Foxconn says it employs 300,000 workers in Zhengzhou. Analysts estimate that the company manufactures half or more of Apple’s smartphones in the city, making it crucial to deliver iPhones to consumers in the coming winter holiday season when demand for the handsets typically peaks.

Foxconn said in its statement on Wednesday that production at the site is “relatively stable” and that it is sticking to its operating outlook for the current quarter as the impact from the outbreak is manageable. It is set to report quarterly results on November 10.

Apple did not mention Foxconn’s Zhengzhou plant in Thursday’s quarterly earnings call. Its chief financial officer said supply constraints were due to strong demand for the new iPhone 14 Pro models.

Apple did not respond to a request for comment about conditions at the Foxconn plant.

Some workers interviewed by the Journal said many colleagues had refused to return to the production lines. Others simply left, they said, sometimes abandoning their belongings.

Another Foxconn employee said his dozen-strong team of night-shift workers was either taken to a quarantine facility or refused to return to work. Every night, he said, he saw workers covered in protective gear waiting to be taken by bus.

“I don’t know who is a positive case around me,” said the worker, who has been confined to his dormitory for the past few days. “I’d better stay in the dorms.”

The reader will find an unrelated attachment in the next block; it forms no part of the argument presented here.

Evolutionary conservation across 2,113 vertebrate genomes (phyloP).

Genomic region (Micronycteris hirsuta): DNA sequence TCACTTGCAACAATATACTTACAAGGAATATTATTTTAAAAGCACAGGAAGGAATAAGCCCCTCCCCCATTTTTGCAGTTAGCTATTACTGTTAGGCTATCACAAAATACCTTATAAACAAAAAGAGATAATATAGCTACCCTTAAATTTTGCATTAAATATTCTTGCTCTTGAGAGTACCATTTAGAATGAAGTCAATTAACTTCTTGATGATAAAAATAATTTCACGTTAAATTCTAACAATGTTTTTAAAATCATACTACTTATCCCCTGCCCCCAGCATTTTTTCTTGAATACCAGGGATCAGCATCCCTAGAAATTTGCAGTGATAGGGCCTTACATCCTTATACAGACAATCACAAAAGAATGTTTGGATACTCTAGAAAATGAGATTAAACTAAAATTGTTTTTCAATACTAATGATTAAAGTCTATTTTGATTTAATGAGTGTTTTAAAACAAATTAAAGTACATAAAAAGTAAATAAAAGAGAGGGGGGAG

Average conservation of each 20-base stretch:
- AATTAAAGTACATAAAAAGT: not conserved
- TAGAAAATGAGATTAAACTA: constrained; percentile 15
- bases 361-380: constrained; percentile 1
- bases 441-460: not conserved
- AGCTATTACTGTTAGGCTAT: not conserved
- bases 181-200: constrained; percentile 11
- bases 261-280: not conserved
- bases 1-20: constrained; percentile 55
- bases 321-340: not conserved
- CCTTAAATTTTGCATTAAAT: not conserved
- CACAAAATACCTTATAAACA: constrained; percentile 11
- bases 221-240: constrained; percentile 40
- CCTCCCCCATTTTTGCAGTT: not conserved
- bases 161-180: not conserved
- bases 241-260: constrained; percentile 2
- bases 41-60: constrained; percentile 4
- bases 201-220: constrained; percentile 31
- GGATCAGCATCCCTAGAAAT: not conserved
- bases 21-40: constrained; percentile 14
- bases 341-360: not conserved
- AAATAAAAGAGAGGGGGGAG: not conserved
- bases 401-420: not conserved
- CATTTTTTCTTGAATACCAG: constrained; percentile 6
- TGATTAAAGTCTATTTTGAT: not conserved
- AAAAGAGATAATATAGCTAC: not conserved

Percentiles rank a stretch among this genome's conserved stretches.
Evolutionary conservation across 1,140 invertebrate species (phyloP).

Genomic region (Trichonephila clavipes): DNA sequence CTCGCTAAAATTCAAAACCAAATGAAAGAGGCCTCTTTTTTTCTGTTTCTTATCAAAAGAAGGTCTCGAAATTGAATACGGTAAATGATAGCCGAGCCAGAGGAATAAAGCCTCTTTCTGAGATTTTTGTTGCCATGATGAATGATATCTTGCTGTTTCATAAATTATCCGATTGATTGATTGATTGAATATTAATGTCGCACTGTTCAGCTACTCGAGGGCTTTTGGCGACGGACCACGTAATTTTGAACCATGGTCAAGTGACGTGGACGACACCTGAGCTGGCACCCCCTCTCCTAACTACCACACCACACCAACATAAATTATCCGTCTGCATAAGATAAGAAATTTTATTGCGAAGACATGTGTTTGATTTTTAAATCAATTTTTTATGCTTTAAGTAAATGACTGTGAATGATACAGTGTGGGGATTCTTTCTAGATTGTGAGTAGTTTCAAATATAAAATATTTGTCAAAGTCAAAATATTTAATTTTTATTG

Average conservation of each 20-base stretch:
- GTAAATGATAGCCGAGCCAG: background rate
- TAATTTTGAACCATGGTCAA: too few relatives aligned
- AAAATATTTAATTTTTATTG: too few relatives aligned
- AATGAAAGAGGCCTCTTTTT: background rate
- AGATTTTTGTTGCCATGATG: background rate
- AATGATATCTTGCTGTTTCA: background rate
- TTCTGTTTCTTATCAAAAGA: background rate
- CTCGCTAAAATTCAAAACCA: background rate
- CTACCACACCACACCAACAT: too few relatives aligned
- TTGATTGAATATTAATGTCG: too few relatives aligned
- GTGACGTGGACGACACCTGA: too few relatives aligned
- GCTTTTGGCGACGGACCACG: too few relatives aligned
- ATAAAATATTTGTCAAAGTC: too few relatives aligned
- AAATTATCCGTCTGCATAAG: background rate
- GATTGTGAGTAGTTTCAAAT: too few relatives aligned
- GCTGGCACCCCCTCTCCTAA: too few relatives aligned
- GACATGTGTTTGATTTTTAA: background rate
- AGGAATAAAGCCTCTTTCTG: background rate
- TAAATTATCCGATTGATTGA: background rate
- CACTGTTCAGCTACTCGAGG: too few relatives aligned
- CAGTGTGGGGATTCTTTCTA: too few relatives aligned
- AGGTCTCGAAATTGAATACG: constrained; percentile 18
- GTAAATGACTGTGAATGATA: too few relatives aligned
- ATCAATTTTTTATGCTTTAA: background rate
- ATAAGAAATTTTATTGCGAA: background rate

Many are stuck inside their quarters, sent to quarantine centers or absent from work, slowing production on some assembly lines, two workers said.

Foxconn has created incentives to maintain production, according to a company announcement Friday.

Anyone who turns up for work will get free food and a daily bonus, it said. Those who come every weekday from October 26 to November 11 will receive a prize of 1,500 yuan, or about $200.

The 21-year-old employee, who spoke to the Journal and works on the assembly line that makes older iPhone versions, said he had been confined to his quarters since Oct. 17, along with thousands of others.

In the days that followed, food shipments were delayed and garbage was left unattended in the hallways, piling up on the ground floor as more dormitories were closed, he said.

A worker’s daughter said her mother was housed in the same dormitory as some who tested positive. Other workers have also made similar complaints.

About 10 days ago, about 300 employees of Foxconn suppliers were told to move out of their dormitories and sleep in the factory, one of them said.

In the photos he shared with the Journal, people lie in beds and pillows propped up on metal bed frames, beneath white fluorescent lights suspended from a hangar-like ceiling. He said that there is a problem with sanitation. Still, he said he shouldn’t leave the plant — and if he did, he’d have nowhere to go.

“Where can I go? Barriers are everywhere,” he said. “There are people at every checkpoint.”

Trade and Epidemics

Write in Wenxin Fan